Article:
Advocates and local politicians held a digital rally on April 22 urging state lawmakers to make sweeping changes to sex education in New York.
Under Senate bill S.2584A and Assembly bill A.06616, schools in New York would be required to teach students in grades K-12 sex education curriculum that is medically accurate, age-appropriate, and LGBTQ-inclusive. Currently, advocates say teachers are failing to teach students comprehensive sex education — and as it stands, the state does not require all schools to teach sex education. The legislation has not yet passed either house to this point.
“Of the public schools that do provide sex education, the curriculum is often inaccurate, incomplete, or biased,” states the bill’s text. “It often fails to prepare students to make healthy, informed, and consensual decisions about relationships. LGBTQ relationships are often stigmatized or ignored entirely. Even basic information about anatomy is inaccurate, and materials often reinforce negative gender stereotypes.”
Improving sex education in schools yields several benefits, including fostering healthy relationships among young adults, reducing anti-LGBTQ bullying and costly sexual health interventions, and protecting students against sexual assault, research shows.
According to the bill’s text, however, school districts are required to create a process for parents to decide if they want to opt their child out of specific lessons on HIV/AIDS prevention — though the justification for that exception was not fully explained. The lead sponsors of the legislation — State Senator Samra G. Brouck of Rochester and Assemblymember Catherine Nolan of Queens — did not respond to questions about that provision.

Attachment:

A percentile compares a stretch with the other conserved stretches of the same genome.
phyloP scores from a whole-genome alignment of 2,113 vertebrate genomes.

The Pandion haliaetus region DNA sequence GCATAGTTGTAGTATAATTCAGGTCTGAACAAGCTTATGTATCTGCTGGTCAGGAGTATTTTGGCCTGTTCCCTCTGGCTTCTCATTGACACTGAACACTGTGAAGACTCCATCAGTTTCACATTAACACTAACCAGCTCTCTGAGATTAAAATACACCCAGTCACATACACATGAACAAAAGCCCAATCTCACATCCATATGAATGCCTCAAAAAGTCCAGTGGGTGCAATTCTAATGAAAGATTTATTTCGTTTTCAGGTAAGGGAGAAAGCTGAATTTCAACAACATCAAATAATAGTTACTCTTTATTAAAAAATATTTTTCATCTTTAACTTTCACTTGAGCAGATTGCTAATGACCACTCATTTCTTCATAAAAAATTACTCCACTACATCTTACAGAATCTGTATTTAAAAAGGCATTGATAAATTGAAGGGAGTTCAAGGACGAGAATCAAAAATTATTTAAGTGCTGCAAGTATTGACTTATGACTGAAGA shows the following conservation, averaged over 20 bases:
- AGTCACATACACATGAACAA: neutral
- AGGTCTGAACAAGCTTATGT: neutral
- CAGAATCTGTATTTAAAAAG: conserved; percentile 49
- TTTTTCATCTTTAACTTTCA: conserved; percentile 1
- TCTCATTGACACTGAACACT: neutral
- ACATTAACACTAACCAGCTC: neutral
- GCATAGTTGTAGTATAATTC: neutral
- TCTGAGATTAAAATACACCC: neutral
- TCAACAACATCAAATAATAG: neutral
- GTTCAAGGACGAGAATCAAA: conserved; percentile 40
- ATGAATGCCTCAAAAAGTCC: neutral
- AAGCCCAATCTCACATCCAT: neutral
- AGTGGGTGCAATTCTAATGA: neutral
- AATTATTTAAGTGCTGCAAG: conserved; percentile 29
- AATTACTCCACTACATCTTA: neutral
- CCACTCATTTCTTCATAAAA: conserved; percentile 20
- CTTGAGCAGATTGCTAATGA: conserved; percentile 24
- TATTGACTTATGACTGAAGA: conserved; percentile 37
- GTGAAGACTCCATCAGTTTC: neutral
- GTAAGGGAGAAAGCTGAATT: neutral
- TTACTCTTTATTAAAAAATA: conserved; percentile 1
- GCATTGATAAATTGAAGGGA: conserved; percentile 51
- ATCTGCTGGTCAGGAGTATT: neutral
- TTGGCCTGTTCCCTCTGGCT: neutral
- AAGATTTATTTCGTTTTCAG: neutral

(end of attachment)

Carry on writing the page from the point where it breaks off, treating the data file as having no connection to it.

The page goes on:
Furthermore, the bill does not explicitly mention intersex youth, despite calls for increased visibility and awareness of the community’s health rights.
Rachel Geller, director of prevention and policy at the New York City Alliance Against Sexual Assault, an advocacy group to prevent sexual violence, said comprehensive sex education is essential in combatting assault.
“Comprehensive sex education is a vital tool in preventing sexual violence,” Geller said in a written statement. “The New York City Alliance Against Sexual Assault is dedicated to breaking down harmful gender stereotypes that can often lead to unsafe environments in which sexual violence persists. By teaching students at an early age the importance of respect, consent, and body autonomy, we can empower our young people to engage in healthy relationships and prevent violence from the start.”
Kimberleigh Joy Smith, senior director for community health planning and policy at Callen-Lorde Community Health Center, said this information is critical in promoting healthy relationships among school-aged populations.
“We need comprehensive sexual health education to help close the unacceptable gaps in information faced by our young people in New York State today,” Joy Smith said in a written statement. “Comprehensive sexual health education can improve a young person’s emotional and physical health. In addition to offering age-appropriate medical information, inclusive and affirming sex ed will empower the LGBTQ youth we serve at Callen-Lorde and all young people.”
Joy Smith added, “It will go a long way toward creating a culture of consent, preventing bullying and harassment and ultimately improving health outcomes for our kids. I think that’s something we should all get behind.”
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